Bao Bao makes her media debut Jan. 6 – Abby Wood/ Smithsonian’s National Zoo

I first saw Tai Shan, the then-National Zoo’s world famous panda, five years ago. It was a nice day and I had a Friday with time to kill, so I headed over to Woodley Park. It was time to finally try to suck in some of the magic that, to that point, I’d cynically scoffed at. For most of my life, the pandas and their followers were nothing but a necessary scourge on local society. The thinking being: if these fanatics spent as much time on their fellow humans as they did worrying about these bears, we’d all be better off.

On this particular day, Tai Shan was out roaming the enclosure. There were children galore screaming his name, shoving their faces into the glass to get a look. I was lucky enough to find a spot up front amidst this swelling summer crowd. Then that little panda walked straight toward me, the kids got louder and louder, he popped a squat and relieved himself right in front of my face. Luckily there was the glass separation, but, clearly you can see through that. There was no lunch for me that day.

I haven’t gone back to see the pandas since. Until today.

For some reason, I’m down with Bao Bao, who was born back in August. Don’t get me wrong, you won’t catch me wearing panda t-shirts or becoming a member of FONZ, but for the first time, seeing that baby panda didn’t make me want to puke from all the schmaltzy cuteness alerts. She was debuted to the media this morning at the National Zoo — I didn’t go to that event — and the photos seem appropriately adorable (seriously, click that). When she was born, I found myself genuinely rooting for her, considering that there were worries after what happened the previous year when Mei Xiang lost a cub. Of course, rooting for an animal to stay alive doesn’t make one a saint, but it was a first for me.

Interestingly enough, a couple weeks back, when asked what the panda’s name would be, I instinctively told someone that they don’t name the cub until after 100 days per Chinese tradition. At the time, I didn’t even realize that I knew that. Maybe 30 years of zoo propaganda have melted my brain. My days of panda-bashing are over.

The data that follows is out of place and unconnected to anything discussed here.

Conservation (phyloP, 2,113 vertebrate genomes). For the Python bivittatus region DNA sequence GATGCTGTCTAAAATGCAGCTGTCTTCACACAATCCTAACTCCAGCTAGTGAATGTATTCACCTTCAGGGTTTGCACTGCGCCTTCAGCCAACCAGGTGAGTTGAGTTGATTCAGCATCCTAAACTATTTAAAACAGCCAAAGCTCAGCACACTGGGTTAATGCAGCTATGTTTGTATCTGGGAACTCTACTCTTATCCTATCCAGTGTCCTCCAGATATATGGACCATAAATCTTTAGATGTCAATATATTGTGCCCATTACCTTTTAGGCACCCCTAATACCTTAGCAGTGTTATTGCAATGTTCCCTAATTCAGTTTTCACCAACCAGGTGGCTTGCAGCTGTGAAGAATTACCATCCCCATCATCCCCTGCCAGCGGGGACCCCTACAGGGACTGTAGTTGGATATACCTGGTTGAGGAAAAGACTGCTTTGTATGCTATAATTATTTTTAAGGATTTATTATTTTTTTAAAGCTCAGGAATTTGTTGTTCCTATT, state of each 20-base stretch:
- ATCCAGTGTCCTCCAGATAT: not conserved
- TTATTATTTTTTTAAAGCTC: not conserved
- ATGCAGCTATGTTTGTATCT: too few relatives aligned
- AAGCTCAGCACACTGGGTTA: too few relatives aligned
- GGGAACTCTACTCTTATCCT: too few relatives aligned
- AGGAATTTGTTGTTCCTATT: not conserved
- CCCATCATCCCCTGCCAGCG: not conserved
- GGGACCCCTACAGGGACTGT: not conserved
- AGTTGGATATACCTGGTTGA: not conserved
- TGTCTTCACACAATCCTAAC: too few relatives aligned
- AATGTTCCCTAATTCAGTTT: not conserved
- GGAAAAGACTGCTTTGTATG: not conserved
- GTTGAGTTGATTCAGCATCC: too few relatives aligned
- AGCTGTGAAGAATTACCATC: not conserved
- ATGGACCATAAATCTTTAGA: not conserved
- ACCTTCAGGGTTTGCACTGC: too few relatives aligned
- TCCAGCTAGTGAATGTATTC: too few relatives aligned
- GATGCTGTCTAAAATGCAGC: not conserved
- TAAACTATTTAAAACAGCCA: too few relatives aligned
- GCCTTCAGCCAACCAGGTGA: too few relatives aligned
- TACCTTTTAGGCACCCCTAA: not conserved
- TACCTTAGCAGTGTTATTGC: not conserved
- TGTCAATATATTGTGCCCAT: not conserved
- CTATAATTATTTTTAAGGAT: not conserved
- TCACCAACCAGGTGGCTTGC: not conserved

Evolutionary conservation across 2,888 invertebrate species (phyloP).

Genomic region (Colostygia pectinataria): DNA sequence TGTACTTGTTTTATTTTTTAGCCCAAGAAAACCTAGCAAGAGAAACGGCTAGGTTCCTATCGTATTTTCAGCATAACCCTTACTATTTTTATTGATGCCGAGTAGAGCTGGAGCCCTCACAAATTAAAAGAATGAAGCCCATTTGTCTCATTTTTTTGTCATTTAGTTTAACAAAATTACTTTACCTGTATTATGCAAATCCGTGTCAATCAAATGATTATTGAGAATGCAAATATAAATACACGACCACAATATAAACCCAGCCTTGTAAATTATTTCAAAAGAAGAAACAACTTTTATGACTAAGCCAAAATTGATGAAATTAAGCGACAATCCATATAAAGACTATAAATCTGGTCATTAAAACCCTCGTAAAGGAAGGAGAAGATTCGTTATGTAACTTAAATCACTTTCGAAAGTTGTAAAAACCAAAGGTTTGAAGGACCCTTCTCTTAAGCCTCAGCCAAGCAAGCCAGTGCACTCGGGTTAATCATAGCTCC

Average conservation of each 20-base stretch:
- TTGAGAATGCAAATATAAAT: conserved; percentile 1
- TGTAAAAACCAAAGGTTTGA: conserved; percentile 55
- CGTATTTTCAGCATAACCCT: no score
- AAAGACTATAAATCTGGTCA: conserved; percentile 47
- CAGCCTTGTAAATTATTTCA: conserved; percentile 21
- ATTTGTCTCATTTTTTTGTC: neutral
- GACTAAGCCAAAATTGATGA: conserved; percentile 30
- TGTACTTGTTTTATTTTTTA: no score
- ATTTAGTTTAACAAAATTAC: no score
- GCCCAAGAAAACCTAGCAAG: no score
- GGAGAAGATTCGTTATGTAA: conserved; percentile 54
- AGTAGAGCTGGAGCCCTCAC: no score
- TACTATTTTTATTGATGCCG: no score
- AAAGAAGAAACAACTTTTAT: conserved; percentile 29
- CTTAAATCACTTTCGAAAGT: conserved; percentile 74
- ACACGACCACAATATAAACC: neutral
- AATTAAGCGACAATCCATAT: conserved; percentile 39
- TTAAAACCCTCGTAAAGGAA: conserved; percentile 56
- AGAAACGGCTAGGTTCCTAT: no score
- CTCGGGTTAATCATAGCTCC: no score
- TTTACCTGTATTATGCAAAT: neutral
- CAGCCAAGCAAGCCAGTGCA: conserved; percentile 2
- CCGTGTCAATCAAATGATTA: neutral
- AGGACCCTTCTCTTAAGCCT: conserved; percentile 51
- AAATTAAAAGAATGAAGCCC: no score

There’s an element of this conversation that’s obviously wholly ridiculous. Only in a city like this does an animal in an enclosure create such a stir. But that’s part of the fun. A stance on pandas is apparently required in today’s polite society. If you are ambivalent to pandas in D.C., you might as well call yourself a tourist.

But I am changing sides. I’m switching from the ‘openly mocking of anyone who cares about this’ camp to the ‘I can understand why people like to look at cute animals and find some level of solace in that’ camp.  Although I’m never going to understand why anyone would fly to China to clean the cage of an animal after it left town.

Monday, a few families milled about the Panda exhibit at the zoo, which was only open outdoors. “Que lindo,” one woman said as Mei Xiang walked around. She looked pretty dirty, but this woman was still awed enough to muster up a compliment. Her toddler son seemed less impressed. I’ll never know why people are so singularly magnetized to pandas but at this stage of my life, I’m not going to fight it with smug snark.

I still wish they’d named her Mulan, though.